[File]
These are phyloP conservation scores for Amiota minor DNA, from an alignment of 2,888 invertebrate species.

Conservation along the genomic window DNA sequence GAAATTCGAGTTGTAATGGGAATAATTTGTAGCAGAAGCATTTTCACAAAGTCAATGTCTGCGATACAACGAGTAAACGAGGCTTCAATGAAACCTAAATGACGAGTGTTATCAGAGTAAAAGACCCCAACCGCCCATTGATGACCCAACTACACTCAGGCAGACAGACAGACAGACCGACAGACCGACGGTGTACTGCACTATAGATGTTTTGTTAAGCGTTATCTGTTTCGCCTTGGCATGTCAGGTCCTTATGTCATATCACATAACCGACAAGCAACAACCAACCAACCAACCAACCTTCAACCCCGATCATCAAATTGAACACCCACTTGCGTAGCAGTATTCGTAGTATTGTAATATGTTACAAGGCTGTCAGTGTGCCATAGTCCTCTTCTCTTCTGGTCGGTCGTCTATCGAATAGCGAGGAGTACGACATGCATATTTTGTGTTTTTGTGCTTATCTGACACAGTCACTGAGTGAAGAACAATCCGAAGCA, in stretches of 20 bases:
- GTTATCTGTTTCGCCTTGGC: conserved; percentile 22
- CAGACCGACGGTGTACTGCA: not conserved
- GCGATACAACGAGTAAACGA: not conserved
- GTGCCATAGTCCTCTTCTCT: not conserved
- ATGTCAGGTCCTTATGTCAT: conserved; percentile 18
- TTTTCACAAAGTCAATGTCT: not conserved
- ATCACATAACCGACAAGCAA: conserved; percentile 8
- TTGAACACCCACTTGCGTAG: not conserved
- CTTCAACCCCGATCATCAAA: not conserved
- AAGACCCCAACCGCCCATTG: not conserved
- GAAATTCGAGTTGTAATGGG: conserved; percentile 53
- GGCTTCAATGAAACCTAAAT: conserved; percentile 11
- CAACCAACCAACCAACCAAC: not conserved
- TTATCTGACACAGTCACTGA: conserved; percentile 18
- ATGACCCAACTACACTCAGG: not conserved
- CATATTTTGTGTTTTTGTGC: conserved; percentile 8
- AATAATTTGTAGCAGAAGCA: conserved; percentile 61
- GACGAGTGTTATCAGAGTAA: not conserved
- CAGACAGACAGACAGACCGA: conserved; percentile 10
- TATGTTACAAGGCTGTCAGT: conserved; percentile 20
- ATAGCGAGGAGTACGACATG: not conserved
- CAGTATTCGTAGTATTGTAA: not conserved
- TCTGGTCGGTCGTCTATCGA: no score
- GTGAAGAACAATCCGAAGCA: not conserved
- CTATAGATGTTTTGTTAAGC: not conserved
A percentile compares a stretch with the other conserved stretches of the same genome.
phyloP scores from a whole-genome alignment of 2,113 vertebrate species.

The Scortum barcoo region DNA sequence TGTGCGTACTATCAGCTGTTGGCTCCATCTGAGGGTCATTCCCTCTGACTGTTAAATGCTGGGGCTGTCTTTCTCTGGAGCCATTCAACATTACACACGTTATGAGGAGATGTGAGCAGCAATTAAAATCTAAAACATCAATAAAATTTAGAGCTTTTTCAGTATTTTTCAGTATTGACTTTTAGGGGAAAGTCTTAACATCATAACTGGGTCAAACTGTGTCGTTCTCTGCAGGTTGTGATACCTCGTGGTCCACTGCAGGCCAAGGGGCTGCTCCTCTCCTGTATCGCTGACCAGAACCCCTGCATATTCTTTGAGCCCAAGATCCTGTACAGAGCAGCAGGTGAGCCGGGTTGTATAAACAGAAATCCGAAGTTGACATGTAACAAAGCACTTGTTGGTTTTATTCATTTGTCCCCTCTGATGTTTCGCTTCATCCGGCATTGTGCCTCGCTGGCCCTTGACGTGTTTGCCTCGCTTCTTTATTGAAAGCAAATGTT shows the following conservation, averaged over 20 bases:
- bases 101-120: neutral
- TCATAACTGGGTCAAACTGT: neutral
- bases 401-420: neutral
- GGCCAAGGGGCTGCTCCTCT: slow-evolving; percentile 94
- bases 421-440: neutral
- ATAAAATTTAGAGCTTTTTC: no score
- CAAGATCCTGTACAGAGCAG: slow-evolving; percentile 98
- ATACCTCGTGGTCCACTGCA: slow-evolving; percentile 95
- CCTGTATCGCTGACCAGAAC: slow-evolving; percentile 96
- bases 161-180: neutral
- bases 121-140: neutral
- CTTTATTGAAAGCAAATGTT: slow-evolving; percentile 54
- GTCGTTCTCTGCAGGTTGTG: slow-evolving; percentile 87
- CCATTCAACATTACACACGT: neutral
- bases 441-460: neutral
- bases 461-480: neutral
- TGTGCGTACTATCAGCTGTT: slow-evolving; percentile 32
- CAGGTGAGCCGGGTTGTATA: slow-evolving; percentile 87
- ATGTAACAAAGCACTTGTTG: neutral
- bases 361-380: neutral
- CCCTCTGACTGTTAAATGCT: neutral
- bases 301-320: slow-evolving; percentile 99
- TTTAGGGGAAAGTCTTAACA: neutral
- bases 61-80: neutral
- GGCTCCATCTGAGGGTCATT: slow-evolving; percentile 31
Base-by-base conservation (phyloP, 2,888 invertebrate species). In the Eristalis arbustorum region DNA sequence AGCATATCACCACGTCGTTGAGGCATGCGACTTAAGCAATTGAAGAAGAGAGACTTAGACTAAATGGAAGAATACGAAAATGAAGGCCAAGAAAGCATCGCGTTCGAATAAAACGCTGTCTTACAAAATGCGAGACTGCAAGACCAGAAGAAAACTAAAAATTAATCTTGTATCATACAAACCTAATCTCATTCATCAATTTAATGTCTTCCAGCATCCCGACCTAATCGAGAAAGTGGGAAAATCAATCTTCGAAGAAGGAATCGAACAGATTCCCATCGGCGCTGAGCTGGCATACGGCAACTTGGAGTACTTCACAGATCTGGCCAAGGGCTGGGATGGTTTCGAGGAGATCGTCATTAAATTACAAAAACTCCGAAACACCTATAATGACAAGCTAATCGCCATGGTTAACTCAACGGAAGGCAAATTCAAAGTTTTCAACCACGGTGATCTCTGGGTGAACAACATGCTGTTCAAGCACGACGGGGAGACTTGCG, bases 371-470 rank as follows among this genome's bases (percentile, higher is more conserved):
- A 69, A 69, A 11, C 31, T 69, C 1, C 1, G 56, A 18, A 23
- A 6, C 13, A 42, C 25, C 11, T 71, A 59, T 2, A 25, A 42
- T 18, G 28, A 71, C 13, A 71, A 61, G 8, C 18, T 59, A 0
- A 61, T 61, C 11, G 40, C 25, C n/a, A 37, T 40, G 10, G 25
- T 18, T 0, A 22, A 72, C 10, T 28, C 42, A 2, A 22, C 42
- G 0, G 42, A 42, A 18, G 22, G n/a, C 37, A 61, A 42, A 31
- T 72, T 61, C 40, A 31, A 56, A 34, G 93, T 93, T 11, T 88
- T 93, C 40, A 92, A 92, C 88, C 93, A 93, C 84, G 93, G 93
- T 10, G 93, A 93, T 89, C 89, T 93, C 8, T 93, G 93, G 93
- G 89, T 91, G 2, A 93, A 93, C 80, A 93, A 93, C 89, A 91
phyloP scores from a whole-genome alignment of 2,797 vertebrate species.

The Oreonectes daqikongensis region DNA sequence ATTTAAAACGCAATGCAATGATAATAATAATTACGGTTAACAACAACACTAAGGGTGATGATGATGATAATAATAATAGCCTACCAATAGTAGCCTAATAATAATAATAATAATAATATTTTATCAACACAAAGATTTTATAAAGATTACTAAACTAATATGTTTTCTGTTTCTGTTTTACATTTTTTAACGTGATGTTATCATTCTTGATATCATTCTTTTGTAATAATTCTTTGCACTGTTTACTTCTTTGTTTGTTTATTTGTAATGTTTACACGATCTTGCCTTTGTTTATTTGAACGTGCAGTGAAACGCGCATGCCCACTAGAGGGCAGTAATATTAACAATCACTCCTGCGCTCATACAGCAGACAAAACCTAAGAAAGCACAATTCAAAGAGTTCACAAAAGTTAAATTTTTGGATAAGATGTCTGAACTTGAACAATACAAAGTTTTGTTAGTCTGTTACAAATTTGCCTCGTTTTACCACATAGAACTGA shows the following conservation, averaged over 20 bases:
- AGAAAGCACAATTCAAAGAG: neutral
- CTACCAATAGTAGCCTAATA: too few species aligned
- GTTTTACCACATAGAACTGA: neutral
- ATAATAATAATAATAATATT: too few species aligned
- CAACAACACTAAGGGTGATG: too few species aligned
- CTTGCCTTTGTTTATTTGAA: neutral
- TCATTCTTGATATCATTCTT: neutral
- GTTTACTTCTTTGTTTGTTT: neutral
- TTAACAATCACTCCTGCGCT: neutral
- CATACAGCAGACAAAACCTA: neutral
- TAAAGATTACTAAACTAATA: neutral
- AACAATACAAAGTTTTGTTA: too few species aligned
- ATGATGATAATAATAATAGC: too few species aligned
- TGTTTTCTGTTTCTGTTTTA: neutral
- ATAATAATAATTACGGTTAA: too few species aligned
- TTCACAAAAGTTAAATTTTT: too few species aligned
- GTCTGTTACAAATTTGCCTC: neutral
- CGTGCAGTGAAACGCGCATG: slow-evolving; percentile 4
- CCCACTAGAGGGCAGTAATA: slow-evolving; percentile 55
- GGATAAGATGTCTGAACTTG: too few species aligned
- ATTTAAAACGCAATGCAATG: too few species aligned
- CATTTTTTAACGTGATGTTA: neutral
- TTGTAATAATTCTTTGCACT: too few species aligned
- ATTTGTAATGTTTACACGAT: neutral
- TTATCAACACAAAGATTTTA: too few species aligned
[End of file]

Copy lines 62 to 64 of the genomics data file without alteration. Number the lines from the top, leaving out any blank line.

- G 0, G 42, A 42, A 18, G 22, G n/a, C 37, A 61, A 42, A 31
- T 72, T 61, C 40, A 31, A 56, A 34, G 93, T 93, T 11, T 88
- T 93, C 40, A 92, A 92, C 88, C 93, A 93, C 84, G 93, G 93